After two and a half years before the East Hampton Village Zoning Board of Appeals, the Maidstone Club is just weeks away from being able to upgrade its irrigation system, thanks to a controversial but well-vetted decision made by the board in late July.
The ZBA granted conditional approval of the application last summer, noting that because the property is in a historic district, approval from the Design Review Board for the irrigation system’s pump house and surrounding area was necessary to proceed. The DRB held a public hearing for the application on October 1, giving the plans the green light, and sent the application back to the ZBA for its final stamp of approval last week.
The most recent plans for the 850-square-foot pump house include lowering the first-floor elevation from 22.5 feet to 24.5 feet; providing for the partial burying or bunkering of the west, north and east sides of the building to 29 feet; eliminating one door that was facing east; and reorienting a door, originally facing west, to the south. The plans also include a fail-safe system that wouldn’t allow the pumps to operate if the remaining door to the south was left open, said the applicant’s attorney, David Eagan, during the October 1 meeting.
The board also asked Mr. Eagan if the Maidstone Club would put a fail-safe system on the pump house’s roof hatch to ensure that the pumps likewise would be shut down, with no noise emanating from the house, in the event that the hatch was left open.
“If you want a kill switch on that, you can have it,” said Mr. Eagan, adding, “We’ve never said no in two and a half years, and we’re not gonna start now.”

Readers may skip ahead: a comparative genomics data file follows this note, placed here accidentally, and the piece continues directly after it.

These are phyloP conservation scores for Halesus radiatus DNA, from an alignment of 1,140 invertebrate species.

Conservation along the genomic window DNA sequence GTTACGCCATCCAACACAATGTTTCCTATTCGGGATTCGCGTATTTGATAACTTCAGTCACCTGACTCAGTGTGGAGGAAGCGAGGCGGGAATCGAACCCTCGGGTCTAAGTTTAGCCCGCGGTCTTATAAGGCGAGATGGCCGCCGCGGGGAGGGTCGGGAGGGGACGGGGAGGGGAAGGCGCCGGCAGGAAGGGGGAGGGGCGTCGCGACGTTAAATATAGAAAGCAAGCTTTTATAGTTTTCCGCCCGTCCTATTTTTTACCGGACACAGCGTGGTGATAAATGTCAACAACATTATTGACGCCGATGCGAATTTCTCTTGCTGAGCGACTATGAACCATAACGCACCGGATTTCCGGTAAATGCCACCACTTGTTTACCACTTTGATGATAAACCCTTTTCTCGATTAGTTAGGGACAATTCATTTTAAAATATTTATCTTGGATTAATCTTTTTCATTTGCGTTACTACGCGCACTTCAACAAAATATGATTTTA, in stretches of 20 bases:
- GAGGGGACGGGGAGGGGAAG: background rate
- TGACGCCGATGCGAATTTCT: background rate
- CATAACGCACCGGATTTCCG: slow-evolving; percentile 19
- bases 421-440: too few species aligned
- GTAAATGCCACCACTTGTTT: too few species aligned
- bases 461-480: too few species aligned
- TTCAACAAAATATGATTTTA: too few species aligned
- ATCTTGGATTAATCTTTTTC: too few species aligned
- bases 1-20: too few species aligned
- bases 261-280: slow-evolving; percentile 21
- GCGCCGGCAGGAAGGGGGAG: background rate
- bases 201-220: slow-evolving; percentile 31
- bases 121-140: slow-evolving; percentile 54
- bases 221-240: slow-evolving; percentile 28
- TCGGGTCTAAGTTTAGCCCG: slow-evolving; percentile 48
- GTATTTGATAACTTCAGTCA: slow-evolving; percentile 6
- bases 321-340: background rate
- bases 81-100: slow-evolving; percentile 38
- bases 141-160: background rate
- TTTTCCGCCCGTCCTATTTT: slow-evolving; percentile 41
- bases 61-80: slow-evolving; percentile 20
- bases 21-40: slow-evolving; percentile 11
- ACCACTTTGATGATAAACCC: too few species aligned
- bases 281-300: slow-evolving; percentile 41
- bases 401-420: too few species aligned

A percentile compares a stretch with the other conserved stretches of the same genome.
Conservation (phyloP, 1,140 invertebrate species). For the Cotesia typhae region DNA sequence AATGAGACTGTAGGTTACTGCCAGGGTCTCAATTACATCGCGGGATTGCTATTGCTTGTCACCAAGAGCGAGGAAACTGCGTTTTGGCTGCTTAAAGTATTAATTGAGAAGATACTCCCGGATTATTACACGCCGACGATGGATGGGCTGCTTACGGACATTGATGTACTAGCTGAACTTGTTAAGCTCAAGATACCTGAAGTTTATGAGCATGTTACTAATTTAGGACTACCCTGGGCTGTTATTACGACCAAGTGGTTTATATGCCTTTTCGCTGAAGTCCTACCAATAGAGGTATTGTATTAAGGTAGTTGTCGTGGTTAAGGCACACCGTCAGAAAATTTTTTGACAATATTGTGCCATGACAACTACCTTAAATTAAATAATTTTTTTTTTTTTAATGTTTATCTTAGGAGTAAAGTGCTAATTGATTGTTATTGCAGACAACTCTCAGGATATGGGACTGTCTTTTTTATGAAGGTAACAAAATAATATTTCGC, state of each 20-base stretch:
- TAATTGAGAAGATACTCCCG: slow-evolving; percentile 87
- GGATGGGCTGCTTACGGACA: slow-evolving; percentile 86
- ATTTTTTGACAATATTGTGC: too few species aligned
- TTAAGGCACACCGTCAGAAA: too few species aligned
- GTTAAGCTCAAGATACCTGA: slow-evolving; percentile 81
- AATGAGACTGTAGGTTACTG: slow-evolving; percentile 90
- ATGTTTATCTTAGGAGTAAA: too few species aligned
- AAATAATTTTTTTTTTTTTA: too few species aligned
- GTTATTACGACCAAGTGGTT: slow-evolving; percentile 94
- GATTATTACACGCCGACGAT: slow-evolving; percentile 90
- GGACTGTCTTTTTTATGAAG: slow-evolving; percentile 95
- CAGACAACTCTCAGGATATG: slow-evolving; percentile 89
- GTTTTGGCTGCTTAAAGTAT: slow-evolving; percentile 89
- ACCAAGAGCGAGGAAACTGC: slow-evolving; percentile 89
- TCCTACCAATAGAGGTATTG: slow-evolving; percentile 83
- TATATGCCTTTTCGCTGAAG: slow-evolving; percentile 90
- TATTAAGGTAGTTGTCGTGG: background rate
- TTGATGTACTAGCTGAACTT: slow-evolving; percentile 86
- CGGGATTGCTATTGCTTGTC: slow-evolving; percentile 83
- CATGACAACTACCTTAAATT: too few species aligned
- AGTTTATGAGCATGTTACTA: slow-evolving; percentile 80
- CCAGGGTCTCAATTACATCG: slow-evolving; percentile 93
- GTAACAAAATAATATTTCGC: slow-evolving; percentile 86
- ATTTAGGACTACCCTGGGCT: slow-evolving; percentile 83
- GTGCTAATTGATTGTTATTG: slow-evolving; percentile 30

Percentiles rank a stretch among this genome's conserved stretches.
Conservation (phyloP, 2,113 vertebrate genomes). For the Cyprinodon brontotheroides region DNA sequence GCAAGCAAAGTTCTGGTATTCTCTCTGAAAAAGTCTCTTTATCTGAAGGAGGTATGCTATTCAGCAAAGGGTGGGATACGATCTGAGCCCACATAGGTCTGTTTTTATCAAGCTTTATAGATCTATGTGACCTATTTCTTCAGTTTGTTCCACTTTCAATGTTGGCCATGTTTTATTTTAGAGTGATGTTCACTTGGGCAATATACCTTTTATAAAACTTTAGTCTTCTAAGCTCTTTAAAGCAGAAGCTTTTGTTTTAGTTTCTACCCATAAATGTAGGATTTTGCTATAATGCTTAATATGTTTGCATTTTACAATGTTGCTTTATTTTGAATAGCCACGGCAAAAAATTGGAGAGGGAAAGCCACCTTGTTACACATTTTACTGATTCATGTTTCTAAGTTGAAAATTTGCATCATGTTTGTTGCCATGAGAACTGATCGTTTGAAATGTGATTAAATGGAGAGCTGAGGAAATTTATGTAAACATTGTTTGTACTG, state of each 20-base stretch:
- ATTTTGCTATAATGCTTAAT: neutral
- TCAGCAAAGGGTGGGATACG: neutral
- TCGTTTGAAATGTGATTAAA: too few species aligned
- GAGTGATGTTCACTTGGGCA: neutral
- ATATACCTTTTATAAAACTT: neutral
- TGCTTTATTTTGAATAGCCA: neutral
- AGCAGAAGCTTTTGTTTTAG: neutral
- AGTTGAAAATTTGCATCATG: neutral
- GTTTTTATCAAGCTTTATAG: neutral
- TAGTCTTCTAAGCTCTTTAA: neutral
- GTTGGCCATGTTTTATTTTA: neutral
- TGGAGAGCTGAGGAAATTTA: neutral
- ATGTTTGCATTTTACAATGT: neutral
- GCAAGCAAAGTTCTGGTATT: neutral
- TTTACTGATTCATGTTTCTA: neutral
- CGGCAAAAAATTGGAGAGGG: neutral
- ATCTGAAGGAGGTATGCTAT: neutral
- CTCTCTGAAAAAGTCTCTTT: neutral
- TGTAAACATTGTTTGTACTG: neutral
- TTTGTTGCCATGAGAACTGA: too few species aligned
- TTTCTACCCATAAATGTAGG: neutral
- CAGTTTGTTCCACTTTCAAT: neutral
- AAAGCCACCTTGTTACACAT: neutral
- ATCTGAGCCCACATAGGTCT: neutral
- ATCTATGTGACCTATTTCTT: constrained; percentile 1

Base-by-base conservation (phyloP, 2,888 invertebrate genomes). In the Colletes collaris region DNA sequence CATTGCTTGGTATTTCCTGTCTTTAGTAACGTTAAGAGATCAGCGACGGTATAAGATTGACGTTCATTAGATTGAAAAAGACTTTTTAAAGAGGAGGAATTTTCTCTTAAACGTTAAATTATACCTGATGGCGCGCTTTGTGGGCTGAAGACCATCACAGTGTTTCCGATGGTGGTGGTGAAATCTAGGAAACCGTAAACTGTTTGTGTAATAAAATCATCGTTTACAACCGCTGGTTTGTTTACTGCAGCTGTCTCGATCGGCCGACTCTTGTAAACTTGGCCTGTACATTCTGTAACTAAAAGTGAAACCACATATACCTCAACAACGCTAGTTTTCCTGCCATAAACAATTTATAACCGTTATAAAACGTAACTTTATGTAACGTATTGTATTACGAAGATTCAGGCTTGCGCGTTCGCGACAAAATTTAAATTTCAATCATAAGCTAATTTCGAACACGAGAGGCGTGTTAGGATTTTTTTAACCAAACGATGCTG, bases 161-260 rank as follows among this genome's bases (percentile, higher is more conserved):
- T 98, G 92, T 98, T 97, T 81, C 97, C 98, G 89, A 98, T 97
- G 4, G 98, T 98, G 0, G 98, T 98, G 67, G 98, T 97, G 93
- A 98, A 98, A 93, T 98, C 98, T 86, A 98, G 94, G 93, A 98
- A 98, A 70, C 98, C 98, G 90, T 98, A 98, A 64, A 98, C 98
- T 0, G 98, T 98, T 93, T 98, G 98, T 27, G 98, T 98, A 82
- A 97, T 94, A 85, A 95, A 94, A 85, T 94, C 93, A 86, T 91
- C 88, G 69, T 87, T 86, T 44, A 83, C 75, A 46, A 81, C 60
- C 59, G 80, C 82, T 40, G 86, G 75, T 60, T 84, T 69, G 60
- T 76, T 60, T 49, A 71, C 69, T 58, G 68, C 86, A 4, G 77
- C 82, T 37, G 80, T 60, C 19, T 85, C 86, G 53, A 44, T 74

But the application, which has been a point of contention for neighbors who are concerned with noise and community members wary of the project’s potential effect on Hook Pond, still faced some objections from the meeting’s attendees.
A couple on Further Lane, who have spoken out against the application in the past, approached the lectern with their attorney to once again object to the application, arguing that the club has more than 200 acres to accommodate a pump house, and saying there is no reason why the house should be directly adjacent to their home.
“I’m fighting for my quality of life to be maintained,” said Carol Oshlan. “We live in a fabulous neighborhood. It’s totally open because of the vastness of the 207 acres of golf course, and there is no shield for noise,” she said, explaining that because there is no sound barrier between her home and the pump house, any noise will be easily heard by herself and neighbors.
ZBA Chairman Frank E. Newbold said while he appreciates Ms. Oshlan’s comments, the board had already ruled on the application, voting in favor of the placement of the pump house, and a thorough sound analysis had been conducted, deeming the projected noise from the pump house to be inaudible at the ambient noise level.
The board also guaranteed the neighbors access to an on-call Maidstone employee who could come to the pump house and shut off the equipment in the event that it was producing to much noise.
“It’s like being in the hot seat,” said board member Lys Marigold during the meeting. “I want to please the neighbors, but I think we’ve looked at things very thoroughly and heard the sound experts. We raised the point of what would happen at 3 a.m. if the pumps are making noise … and I’m satisfied.”
Mr. Newbold said the board was, for the most part, satisfied with the proposed plans and asked Village Attorney Linda Riley to prepare a resolution for the board’s approval of the plans. “We’ve never done a resolution on the spot,” he said in response to Mr. Eagan’s request that the board approve a resolution during the meeting. “We’ve spent two and a half years to get to this point—we want to be particularly precise on this. If it’s her recommendation that we have a written determination then that’s what we’ll do.”
The board will vote on the resolution at its next meeting, on October 24.